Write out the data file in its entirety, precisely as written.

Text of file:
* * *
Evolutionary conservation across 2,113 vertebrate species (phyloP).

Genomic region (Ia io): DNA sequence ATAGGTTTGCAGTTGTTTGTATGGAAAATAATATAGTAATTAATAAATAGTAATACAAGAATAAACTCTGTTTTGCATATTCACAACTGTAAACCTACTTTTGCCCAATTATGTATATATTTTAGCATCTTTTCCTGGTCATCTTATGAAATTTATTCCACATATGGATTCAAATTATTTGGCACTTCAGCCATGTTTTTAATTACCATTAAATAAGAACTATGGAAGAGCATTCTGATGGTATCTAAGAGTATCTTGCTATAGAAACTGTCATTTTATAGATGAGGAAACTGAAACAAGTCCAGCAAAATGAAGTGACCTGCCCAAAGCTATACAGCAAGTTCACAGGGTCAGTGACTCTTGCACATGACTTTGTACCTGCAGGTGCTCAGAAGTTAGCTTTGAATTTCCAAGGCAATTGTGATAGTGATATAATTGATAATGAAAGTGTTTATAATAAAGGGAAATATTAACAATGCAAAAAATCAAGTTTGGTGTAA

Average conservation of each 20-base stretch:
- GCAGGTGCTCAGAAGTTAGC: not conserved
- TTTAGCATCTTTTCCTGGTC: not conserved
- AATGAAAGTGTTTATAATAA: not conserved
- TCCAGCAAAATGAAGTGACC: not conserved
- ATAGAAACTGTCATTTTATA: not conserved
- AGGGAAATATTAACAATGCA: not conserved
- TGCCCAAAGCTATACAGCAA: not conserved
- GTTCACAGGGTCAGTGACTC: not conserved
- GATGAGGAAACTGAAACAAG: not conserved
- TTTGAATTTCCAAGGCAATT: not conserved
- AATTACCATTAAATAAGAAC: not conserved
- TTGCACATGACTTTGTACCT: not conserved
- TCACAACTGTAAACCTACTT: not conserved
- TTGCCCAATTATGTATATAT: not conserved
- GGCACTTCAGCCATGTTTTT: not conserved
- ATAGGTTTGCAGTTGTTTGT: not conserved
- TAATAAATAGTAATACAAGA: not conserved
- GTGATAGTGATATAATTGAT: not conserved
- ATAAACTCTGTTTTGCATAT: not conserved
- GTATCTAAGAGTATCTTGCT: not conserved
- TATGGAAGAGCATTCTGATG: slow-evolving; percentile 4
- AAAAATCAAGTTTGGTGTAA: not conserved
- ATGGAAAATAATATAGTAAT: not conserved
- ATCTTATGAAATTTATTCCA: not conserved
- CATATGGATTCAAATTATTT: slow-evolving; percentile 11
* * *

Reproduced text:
Evolutionary conservation across 2,113 vertebrate species (phyloP).

Genomic region (Ia io): DNA sequence ATAGGTTTGCAGTTGTTTGTATGGAAAATAATATAGTAATTAATAAATAGTAATACAAGAATAAACTCTGTTTTGCATATTCACAACTGTAAACCTACTTTTGCCCAATTATGTATATATTTTAGCATCTTTTCCTGGTCATCTTATGAAATTTATTCCACATATGGATTCAAATTATTTGGCACTTCAGCCATGTTTTTAATTACCATTAAATAAGAACTATGGAAGAGCATTCTGATGGTATCTAAGAGTATCTTGCTATAGAAACTGTCATTTTATAGATGAGGAAACTGAAACAAGTCCAGCAAAATGAAGTGACCTGCCCAAAGCTATACAGCAAGTTCACAGGGTCAGTGACTCTTGCACATGACTTTGTACCTGCAGGTGCTCAGAAGTTAGCTTTGAATTTCCAAGGCAATTGTGATAGTGATATAATTGATAATGAAAGTGTTTATAATAAAGGGAAATATTAACAATGCAAAAAATCAAGTTTGGTGTAA

Average conservation of each 20-base stretch:
- GCAGGTGCTCAGAAGTTAGC: not conserved
- TTTAGCATCTTTTCCTGGTC: not conserved
- AATGAAAGTGTTTATAATAA: not conserved
- TCCAGCAAAATGAAGTGACC: not conserved
- ATAGAAACTGTCATTTTATA: not conserved
- AGGGAAATATTAACAATGCA: not conserved
- TGCCCAAAGCTATACAGCAA: not conserved
- GTTCACAGGGTCAGTGACTC: not conserved
- GATGAGGAAACTGAAACAAG: not conserved
- TTTGAATTTCCAAGGCAATT: not conserved
- AATTACCATTAAATAAGAAC: not conserved
- TTGCACATGACTTTGTACCT: not conserved
- TCACAACTGTAAACCTACTT: not conserved
- TTGCCCAATTATGTATATAT: not conserved
- GGCACTTCAGCCATGTTTTT: not conserved
- ATAGGTTTGCAGTTGTTTGT: not conserved
- TAATAAATAGTAATACAAGA: not conserved
- GTGATAGTGATATAATTGAT: not conserved
- ATAAACTCTGTTTTGCATAT: not conserved
- GTATCTAAGAGTATCTTGCT: not conserved
- TATGGAAGAGCATTCTGATG: slow-evolving; percentile 4
- AAAAATCAAGTTTGGTGTAA: not conserved
- ATGGAAAATAATATAGTAAT: not conserved
- ATCTTATGAAATTTATTCCA: not conserved
- CATATGGATTCAAATTATTT: slow-evolving; percentile 11